Going to graduate school to become a counselor I learned one of the most important factors for success in therapy is the individual’s support system. It’s not the relationship with the counselor or the therapeutic techniques used, it is the support system that makes the most difference.

I can only imagine the hospital social worker saw the size of our support and knew we would be able to travel the hard road ahead.

In truth, she saw only a fraction of those who’ve shown up to support me on my journey of grief.

Through social media, my online photography club, and my rather large extended family I have been carried through my grief. I haven’t had to do any of this alone.

One night while working my new, I’m no longer a stay-at-home mom, job I had a meltdown. It was one of those bad grief days that I couldn’t contain. I was stuck in a call center customer service job and all I wanted was to go home and cry. But I had to keep answering phone calls. I made some big mistakes that night because I couldn’t focus. I was struggling to stay together so I could finish my shift.

I posted on Facebook how bad my night was going. I watched the slowly moving clock, willing it to move faster so I could go home and break down properly. Finally, the time came for me log out of my computer and leave work. I walked out of the building and started heading to my car, only to discover my parents had come to pick me up from work.

They had seen my Facebook post and had seen beyond the vague words and knew I was doing worse than I’d let on. My mom said to me “We weren’t sure if this would be ok”. It was a little weird, yes, but it was such an awesome thing for them to do. I curled up in the passenger seat of my van and cried as my mom drove me home, with dad following behind us.

This is just one of the small ways my parents have supported me.

The second Christmas after the accident, I wanted to hide away from reality. I couldn’t afford to go on vacation like I had the year before. So I talked my family into hiding out in the mountains with me. My parents found a rental house big enough for us, along with my sister and her family. We spent 3 days hiding from the world. It was peaceful and fun. (You can read about it here.)

I realized my sister and her family had given up all their holiday traditions to hide away with me. I felt bad about taking them away from their traditions until I mentioned it to my sister, she replied, “It’s the only thing you’ve asked us to do”. After all these years I still tear up at the selfless support.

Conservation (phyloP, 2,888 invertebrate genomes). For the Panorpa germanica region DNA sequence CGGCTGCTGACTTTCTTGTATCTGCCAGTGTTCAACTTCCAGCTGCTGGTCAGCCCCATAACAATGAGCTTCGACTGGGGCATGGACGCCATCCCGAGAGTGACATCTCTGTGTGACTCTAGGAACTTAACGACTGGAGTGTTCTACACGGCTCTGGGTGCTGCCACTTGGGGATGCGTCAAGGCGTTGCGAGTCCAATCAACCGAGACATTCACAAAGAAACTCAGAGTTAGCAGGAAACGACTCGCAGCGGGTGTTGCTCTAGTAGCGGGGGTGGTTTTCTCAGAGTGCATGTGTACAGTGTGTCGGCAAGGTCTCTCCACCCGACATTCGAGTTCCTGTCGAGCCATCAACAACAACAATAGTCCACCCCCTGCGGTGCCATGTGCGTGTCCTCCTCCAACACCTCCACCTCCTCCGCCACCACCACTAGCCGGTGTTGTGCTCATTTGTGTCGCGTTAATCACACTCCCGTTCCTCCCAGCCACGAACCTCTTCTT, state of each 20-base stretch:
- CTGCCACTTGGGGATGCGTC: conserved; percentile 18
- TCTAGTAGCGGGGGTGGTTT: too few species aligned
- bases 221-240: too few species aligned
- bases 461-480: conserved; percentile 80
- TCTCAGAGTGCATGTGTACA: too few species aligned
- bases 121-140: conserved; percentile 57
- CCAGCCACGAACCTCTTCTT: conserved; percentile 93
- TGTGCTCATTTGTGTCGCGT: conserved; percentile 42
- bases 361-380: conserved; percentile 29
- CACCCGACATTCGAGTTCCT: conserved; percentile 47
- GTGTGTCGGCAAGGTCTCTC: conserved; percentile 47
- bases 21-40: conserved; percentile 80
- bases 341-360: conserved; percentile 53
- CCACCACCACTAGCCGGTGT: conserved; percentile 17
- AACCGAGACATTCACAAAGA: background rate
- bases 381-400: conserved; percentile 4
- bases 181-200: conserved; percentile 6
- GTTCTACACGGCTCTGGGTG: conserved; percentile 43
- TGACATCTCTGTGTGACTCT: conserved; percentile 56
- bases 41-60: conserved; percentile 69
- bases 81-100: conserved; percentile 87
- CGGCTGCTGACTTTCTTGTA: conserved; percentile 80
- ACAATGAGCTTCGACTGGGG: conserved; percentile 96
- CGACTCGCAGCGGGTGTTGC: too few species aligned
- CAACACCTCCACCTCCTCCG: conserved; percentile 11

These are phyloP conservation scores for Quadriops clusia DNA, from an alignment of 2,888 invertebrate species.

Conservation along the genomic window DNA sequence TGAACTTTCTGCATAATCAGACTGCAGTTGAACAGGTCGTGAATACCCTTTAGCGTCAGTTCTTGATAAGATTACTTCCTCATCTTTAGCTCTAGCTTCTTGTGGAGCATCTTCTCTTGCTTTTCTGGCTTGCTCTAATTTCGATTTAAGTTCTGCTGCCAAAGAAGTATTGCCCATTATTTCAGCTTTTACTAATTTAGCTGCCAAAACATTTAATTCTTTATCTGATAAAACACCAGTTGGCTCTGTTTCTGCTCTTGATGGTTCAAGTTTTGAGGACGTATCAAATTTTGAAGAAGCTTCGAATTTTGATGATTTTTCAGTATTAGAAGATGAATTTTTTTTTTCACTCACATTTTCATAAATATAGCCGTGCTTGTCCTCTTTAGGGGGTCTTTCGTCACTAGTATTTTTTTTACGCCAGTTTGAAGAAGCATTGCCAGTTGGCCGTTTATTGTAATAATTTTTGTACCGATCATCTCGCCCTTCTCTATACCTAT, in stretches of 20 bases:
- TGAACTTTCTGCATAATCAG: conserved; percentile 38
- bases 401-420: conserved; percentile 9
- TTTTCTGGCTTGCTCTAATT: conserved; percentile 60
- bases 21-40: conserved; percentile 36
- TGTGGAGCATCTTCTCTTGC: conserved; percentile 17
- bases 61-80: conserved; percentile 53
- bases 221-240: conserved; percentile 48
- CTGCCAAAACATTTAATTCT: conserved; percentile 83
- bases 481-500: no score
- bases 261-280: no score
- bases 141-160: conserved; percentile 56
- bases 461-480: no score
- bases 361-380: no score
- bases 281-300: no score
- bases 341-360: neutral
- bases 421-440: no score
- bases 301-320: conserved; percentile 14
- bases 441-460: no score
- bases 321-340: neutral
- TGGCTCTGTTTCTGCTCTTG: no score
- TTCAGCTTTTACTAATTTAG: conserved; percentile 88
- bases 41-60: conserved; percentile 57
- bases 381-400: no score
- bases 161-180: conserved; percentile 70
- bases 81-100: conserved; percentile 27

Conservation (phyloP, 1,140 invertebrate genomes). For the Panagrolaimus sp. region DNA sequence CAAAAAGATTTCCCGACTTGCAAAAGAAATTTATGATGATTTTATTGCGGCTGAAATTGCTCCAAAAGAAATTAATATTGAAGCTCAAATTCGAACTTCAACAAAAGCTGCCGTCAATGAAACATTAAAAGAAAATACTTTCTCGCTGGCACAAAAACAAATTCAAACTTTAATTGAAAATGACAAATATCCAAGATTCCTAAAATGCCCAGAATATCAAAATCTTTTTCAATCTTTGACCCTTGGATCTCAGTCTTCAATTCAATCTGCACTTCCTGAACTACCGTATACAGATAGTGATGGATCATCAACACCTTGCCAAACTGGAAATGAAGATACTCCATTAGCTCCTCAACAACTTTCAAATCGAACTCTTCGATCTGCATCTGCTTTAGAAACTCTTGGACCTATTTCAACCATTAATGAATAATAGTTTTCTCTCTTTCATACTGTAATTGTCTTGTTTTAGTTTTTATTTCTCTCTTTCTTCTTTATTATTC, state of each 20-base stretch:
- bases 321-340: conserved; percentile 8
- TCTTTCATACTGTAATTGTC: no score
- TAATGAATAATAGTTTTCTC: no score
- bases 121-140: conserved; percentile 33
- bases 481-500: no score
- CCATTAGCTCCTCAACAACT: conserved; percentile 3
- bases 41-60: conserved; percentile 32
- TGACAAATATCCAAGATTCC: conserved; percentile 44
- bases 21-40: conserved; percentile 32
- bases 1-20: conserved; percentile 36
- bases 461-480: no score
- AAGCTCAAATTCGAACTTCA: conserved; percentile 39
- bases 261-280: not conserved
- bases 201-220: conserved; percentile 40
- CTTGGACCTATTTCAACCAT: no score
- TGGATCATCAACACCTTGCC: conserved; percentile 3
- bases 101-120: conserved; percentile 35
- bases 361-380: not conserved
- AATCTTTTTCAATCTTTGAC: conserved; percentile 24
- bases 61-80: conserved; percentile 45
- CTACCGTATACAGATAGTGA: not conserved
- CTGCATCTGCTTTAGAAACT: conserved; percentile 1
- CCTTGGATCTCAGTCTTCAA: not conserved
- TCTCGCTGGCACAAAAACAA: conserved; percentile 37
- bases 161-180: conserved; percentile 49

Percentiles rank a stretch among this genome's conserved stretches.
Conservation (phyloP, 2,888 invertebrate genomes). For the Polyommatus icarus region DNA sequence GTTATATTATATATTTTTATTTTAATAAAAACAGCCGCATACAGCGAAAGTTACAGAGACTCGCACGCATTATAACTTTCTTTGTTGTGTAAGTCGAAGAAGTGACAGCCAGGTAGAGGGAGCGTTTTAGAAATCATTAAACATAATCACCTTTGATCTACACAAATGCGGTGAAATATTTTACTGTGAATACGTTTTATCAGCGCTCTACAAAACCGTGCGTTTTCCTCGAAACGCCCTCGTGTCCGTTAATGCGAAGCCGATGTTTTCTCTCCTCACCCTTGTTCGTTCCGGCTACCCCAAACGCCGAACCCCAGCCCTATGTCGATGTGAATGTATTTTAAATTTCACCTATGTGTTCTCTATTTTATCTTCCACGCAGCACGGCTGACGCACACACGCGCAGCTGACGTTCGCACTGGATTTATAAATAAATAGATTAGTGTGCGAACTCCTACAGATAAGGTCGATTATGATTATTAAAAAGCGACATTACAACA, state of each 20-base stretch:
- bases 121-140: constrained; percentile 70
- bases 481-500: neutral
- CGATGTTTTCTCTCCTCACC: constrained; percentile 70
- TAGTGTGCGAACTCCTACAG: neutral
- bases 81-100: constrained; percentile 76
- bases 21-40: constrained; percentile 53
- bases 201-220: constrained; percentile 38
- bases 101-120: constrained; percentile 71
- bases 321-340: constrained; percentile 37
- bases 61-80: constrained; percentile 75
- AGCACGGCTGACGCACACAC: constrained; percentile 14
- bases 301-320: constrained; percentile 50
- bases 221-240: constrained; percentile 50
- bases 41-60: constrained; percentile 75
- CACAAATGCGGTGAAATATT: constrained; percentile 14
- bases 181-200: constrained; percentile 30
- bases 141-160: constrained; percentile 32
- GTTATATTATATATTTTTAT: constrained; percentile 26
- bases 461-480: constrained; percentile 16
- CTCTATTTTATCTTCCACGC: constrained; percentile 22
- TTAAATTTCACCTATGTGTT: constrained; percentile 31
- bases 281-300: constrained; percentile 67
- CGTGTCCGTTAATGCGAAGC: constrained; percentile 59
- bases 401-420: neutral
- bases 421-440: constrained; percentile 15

My extended family has been another layer of support. Both of my parents come from large families. Growing up I loved having so many uncles, aunts, and cousins. But I have never been so thankful to come from a large family as I have since the accident. As news of the accident spread my mom’s family descended upon us, flying in from all over the country. The chaos of the Greeley side of my family was exactly what I needed. They held me together that first week. My dad’s family is more quite, but their support as time has stretched on has sustained me too. I have such an amazing family.

I could also go on about all the different ways my friends have shown me support. But this post is getting long. You can read about it (here, here and here).

I don’t know why God has blessed me with such a wonderful support system. So many grieving parents are on this awful journey alone. I’ve heard horrible stories of the things other bereaved parents have had to endure from family, friends and even their church. It breaks my heart when I see how little support some people have.

At the Compassionate Friends support group I attend, we have a saying “Your address book changes after the loss of a child”. It’s so true. People you thought would always be there for you disappear and others surprise you by becoming new friends. Even with my support system, I’ve had my address book change. People I thought were good friends are gone. And others I’ve had minimal contact with over the years became a larger part of my support.